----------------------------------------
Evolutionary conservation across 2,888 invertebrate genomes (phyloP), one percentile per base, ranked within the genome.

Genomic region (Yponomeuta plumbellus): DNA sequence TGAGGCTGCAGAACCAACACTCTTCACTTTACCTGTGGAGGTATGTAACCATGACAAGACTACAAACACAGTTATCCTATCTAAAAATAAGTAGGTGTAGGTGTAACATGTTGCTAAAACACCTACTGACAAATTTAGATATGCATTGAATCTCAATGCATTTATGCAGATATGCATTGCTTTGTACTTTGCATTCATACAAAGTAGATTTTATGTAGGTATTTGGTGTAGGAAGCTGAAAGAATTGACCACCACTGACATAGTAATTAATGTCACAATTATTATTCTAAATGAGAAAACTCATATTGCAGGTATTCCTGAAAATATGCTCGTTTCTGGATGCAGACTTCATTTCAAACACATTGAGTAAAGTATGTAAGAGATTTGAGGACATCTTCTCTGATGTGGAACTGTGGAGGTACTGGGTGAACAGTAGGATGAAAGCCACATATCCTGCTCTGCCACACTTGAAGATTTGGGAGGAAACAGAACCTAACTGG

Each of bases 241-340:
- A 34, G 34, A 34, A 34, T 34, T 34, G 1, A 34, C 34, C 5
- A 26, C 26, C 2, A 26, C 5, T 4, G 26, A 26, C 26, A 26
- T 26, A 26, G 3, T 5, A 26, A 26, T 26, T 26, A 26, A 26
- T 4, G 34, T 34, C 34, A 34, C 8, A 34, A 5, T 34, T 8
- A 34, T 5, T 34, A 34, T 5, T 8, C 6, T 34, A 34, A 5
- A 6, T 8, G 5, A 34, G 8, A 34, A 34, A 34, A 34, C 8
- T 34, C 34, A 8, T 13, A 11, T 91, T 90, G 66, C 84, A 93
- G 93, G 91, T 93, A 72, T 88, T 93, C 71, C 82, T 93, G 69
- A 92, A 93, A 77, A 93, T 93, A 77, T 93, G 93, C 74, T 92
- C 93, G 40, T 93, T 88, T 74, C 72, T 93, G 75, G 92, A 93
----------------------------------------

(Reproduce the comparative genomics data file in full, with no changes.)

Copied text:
Evolutionary conservation across 2,888 invertebrate genomes (phyloP), one percentile per base, ranked within the genome.

Genomic region (Yponomeuta plumbellus): DNA sequence TGAGGCTGCAGAACCAACACTCTTCACTTTACCTGTGGAGGTATGTAACCATGACAAGACTACAAACACAGTTATCCTATCTAAAAATAAGTAGGTGTAGGTGTAACATGTTGCTAAAACACCTACTGACAAATTTAGATATGCATTGAATCTCAATGCATTTATGCAGATATGCATTGCTTTGTACTTTGCATTCATACAAAGTAGATTTTATGTAGGTATTTGGTGTAGGAAGCTGAAAGAATTGACCACCACTGACATAGTAATTAATGTCACAATTATTATTCTAAATGAGAAAACTCATATTGCAGGTATTCCTGAAAATATGCTCGTTTCTGGATGCAGACTTCATTTCAAACACATTGAGTAAAGTATGTAAGAGATTTGAGGACATCTTCTCTGATGTGGAACTGTGGAGGTACTGGGTGAACAGTAGGATGAAAGCCACATATCCTGCTCTGCCACACTTGAAGATTTGGGAGGAAACAGAACCTAACTGG

Each of bases 241-340:
- A 34, G 34, A 34, A 34, T 34, T 34, G 1, A 34, C 34, C 5
- A 26, C 26, C 2, A 26, C 5, T 4, G 26, A 26, C 26, A 26
- T 26, A 26, G 3, T 5, A 26, A 26, T 26, T 26, A 26, A 26
- T 4, G 34, T 34, C 34, A 34, C 8, A 34, A 5, T 34, T 8
- A 34, T 5, T 34, A 34, T 5, T 8, C 6, T 34, A 34, A 5
- A 6, T 8, G 5, A 34, G 8, A 34, A 34, A 34, A 34, C 8
- T 34, C 34, A 8, T 13, A 11, T 91, T 90, G 66, C 84, A 93
- G 93, G 91, T 93, A 72, T 88, T 93, C 71, C 82, T 93, G 69
- A 92, A 93, A 77, A 93, T 93, A 77, T 93, G 93, C 74, T 92
- C 93, G 40, T 93, T 88, T 74, C 72, T 93, G 75, G 92, A 93